But this is also a day Dracula has dreaded as he promised Mavis (Selena Gomez) that on the day she turned 118, she had his permission to go out into the world. Compelled to keep his word but unable to face the prospect of Mavis going off into what he feels is a world too dangerous for her, he concocts a scheme to scare her into wanting to stay at the castle. Which works, somewhat to his surprise. But his scheme turns out to have unintended consequences and before Dracula has time to feel relieved, the unthinkable happens a _human_ suddenly appears at the hotel, a young backpacker named Jonathan (Andy Samberg) who "heard about this cool old castle" and wanted to check it out. Panicking, and fearing for the reputation of his hotel if it were found out that a human was on the premises, Dracula quickly disguises Jonathan as "Johnny-stein", a supposed cousin of Frankenstein (actually just a cousin of Frankenstein's right hand, as it were). But before Dracula can get Jonathan out of the castle and out of his hair, Mavis and Jonathan meet and "zing!" it's love at first sight. The rest of the plot is rather predictable over-protective father wants to keep boy away from his daughter, but daughter and boy keep seeing each other but the pacing is kept fast enough and the humor abundant enough that it keeps things fresh and funny all the way through. Particularly in scenes where Johnny's fun-loving nature livens things up by inadvertently starting a horses-and-riders pool fight, introducing some new music over the grumbling protests of zombie-Beethoven, zombie-Mozart & zombie-Bach, and engages Dracula in a floating-table race, causing the stiff and stuffy Count to unexpectedly rediscover what fun is.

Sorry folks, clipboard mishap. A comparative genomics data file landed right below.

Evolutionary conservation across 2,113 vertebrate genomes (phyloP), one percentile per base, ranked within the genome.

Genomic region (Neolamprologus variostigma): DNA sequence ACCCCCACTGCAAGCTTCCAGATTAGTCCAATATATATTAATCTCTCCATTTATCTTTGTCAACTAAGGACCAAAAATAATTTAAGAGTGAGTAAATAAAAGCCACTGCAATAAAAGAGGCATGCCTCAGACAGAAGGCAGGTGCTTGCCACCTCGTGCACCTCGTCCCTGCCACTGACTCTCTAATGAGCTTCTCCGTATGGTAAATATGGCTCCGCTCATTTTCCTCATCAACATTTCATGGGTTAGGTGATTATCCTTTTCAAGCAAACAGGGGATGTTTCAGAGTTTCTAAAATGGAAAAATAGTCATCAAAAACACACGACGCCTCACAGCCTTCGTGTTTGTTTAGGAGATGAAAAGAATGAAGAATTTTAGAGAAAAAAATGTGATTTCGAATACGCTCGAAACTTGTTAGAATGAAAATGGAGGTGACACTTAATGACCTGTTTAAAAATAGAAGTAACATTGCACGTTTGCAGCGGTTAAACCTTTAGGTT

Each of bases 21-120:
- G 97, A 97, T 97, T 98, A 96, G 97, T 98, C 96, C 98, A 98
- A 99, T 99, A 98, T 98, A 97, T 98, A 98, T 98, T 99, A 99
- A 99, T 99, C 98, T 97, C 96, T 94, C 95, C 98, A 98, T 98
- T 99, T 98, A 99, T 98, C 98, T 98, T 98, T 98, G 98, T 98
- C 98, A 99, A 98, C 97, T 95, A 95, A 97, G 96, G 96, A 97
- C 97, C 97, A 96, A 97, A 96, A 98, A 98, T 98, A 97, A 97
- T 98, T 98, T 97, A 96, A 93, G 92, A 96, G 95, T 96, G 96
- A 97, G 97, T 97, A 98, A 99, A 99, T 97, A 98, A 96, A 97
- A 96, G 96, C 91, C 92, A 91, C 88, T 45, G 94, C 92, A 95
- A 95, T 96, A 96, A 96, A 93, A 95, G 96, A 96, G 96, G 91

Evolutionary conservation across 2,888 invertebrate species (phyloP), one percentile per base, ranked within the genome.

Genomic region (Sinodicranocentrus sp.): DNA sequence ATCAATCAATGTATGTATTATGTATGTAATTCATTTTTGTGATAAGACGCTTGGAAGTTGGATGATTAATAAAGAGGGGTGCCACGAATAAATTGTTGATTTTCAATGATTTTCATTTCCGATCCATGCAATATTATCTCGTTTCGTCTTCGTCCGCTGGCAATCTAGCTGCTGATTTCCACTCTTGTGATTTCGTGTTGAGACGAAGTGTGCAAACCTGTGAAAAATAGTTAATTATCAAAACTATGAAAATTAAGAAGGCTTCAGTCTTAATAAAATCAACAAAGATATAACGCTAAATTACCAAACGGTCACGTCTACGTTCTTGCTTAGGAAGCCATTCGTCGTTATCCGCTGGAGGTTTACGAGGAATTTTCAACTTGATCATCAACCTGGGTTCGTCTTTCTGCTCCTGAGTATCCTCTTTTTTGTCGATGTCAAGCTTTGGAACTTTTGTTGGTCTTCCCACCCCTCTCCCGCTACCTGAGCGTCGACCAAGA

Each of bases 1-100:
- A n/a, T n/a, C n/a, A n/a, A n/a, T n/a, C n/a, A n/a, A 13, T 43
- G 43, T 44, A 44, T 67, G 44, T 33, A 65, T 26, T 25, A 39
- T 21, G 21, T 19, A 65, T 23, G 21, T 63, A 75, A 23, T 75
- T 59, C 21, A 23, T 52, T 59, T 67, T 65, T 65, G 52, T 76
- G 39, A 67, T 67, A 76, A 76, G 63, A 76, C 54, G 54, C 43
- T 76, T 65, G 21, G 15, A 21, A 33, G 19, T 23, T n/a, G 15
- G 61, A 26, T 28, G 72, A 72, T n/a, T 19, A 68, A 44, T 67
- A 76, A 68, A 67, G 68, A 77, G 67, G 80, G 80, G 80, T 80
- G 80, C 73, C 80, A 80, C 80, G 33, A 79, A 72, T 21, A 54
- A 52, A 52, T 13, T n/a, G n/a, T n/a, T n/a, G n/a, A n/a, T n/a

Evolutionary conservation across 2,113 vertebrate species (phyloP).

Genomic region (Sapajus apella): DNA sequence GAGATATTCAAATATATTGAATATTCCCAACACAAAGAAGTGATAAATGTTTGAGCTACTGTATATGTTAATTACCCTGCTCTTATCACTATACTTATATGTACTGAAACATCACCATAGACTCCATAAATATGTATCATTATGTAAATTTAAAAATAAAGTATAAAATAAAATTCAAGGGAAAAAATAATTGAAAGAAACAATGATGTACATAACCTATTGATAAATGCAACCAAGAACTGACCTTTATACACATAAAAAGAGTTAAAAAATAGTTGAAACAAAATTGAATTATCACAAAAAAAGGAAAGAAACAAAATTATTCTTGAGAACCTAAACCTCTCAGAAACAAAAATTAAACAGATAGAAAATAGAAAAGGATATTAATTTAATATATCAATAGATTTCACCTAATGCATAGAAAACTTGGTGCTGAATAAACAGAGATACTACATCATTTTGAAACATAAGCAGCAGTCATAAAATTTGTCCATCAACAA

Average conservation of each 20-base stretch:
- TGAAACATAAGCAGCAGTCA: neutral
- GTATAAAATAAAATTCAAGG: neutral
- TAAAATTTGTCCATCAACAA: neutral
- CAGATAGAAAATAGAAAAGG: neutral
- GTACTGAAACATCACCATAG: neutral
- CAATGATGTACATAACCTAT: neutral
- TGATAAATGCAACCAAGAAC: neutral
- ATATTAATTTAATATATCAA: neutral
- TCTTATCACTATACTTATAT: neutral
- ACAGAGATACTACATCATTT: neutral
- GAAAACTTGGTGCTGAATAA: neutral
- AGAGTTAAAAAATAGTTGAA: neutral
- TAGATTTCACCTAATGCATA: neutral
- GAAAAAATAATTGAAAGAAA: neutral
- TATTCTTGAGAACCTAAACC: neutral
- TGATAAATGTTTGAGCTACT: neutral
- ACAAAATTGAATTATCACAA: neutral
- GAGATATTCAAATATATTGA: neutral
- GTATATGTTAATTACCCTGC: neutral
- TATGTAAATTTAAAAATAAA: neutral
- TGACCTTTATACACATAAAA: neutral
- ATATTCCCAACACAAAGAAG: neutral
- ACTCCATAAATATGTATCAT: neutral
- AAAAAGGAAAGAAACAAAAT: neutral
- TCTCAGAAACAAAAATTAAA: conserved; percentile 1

The animation, while not ground-breaking, is well done, with a lot of attention to detail which gives the film a level of texture you wouldn't ordinarily expect in a light comedy. For example, at one point Mavis leads Johnny into a cave, the entrance to which some horror aficionados will recognize is shaped like the face of the Phantom of the Opera. While Genndy Tartakovsky is well known for his work producing several successful TV animated series (Dexter's Laboratory, Samurai Jack, The Grimm Adventures of Billy & Mandy, The Powerpuff Girls and Star Wars: The Clone Wars), Hotel Transylvania is his first feature film. Fans of Tartakovsky 's TV work might be expecting something more in the distinctive style he used in those shows, but I don't think they'll be disappointed with his choice to be more traditional here. The production design was done by Marcelo Vignali, who worked on several Disney films including Mulan and Lilo & Stich as well as Cloudy With Chance Of Meatballs, and the art direction was done by Ron Lukas and Noelle Triaureau, both of whom also worked with Vignali on 2007's Surf's Up.